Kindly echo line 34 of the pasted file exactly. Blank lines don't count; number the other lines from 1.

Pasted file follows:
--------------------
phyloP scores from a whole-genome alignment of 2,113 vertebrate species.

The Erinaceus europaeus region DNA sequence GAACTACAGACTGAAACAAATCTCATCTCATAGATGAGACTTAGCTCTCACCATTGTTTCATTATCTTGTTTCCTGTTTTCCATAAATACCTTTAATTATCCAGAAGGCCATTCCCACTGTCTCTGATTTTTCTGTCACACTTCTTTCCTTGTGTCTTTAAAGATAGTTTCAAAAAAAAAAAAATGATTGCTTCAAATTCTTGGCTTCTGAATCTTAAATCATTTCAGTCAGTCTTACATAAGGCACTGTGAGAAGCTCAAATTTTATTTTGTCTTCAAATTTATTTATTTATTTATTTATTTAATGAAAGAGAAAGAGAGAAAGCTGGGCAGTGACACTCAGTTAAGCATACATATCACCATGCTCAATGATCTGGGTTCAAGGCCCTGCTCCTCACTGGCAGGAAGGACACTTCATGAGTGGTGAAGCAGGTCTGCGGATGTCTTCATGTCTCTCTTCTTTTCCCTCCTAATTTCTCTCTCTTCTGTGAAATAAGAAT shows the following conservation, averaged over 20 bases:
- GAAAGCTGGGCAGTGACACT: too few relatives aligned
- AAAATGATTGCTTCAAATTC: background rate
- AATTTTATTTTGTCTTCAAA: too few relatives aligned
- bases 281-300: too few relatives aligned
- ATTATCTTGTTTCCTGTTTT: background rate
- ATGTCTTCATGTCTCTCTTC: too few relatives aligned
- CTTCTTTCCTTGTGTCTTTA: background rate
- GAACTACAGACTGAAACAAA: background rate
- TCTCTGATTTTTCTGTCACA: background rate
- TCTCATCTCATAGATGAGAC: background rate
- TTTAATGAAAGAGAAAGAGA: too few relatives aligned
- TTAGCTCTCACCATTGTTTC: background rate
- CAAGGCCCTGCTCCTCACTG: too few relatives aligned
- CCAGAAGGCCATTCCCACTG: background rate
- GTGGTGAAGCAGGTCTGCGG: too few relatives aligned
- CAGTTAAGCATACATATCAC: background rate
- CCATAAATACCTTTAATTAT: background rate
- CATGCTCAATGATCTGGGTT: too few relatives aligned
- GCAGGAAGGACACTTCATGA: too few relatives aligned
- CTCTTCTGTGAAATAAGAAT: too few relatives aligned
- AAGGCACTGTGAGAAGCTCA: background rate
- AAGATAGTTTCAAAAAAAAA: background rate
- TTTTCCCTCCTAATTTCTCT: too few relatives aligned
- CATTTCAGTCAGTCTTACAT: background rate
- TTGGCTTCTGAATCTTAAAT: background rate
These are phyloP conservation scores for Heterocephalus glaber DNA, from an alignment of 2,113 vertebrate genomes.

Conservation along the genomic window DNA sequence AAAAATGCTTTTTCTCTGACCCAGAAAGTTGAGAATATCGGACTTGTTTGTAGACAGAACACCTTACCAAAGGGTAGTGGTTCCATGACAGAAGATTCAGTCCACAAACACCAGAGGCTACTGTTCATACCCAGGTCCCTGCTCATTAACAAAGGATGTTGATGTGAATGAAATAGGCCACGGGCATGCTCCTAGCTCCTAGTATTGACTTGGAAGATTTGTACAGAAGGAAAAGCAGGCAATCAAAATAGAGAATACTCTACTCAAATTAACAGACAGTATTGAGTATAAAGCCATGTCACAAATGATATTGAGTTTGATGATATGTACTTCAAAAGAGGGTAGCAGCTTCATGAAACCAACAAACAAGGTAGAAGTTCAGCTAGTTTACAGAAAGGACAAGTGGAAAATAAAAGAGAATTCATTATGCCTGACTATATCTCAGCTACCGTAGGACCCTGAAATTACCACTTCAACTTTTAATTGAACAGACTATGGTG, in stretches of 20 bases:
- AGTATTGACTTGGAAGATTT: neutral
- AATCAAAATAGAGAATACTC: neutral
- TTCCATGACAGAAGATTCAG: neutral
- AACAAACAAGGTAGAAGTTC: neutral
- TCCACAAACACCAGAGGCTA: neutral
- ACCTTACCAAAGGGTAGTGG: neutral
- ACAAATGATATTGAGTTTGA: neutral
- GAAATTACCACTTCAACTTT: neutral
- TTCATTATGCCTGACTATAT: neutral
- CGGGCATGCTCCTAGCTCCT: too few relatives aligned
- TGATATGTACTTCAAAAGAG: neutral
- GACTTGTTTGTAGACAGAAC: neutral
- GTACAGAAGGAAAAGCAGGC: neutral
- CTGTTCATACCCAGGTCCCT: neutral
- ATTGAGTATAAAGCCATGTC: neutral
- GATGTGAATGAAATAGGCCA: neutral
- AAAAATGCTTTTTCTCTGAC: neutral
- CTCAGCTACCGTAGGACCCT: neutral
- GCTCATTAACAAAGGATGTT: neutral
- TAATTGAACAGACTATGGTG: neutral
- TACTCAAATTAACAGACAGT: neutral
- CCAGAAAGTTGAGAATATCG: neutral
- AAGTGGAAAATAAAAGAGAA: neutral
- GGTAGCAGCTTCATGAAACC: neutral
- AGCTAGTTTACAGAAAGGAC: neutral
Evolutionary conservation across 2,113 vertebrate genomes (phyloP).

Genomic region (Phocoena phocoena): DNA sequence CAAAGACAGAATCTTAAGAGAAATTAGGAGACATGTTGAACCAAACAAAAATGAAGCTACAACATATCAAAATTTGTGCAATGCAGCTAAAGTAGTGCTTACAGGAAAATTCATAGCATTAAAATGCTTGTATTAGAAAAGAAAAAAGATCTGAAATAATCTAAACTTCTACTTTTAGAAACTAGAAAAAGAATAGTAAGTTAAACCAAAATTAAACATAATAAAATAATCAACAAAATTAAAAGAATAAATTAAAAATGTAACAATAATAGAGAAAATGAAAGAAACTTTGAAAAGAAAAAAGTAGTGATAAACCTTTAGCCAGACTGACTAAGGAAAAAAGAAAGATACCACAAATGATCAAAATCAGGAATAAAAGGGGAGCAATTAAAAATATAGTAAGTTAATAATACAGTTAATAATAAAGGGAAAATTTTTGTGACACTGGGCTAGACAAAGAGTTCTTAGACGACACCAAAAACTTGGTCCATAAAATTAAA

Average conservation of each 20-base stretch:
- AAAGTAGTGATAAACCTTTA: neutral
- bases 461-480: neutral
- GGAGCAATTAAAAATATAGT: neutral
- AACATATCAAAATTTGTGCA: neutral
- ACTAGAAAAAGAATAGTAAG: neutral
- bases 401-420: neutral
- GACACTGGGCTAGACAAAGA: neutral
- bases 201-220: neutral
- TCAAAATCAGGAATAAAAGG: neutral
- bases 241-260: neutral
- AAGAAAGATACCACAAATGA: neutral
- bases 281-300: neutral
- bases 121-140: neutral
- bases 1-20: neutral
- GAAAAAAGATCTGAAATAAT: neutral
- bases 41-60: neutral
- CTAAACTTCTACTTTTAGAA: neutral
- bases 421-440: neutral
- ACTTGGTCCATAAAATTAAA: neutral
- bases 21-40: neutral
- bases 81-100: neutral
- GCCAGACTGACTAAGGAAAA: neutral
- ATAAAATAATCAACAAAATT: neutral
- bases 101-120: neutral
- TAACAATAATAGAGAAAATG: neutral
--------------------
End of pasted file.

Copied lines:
- TCCACAAACACCAGAGGCTA: neutral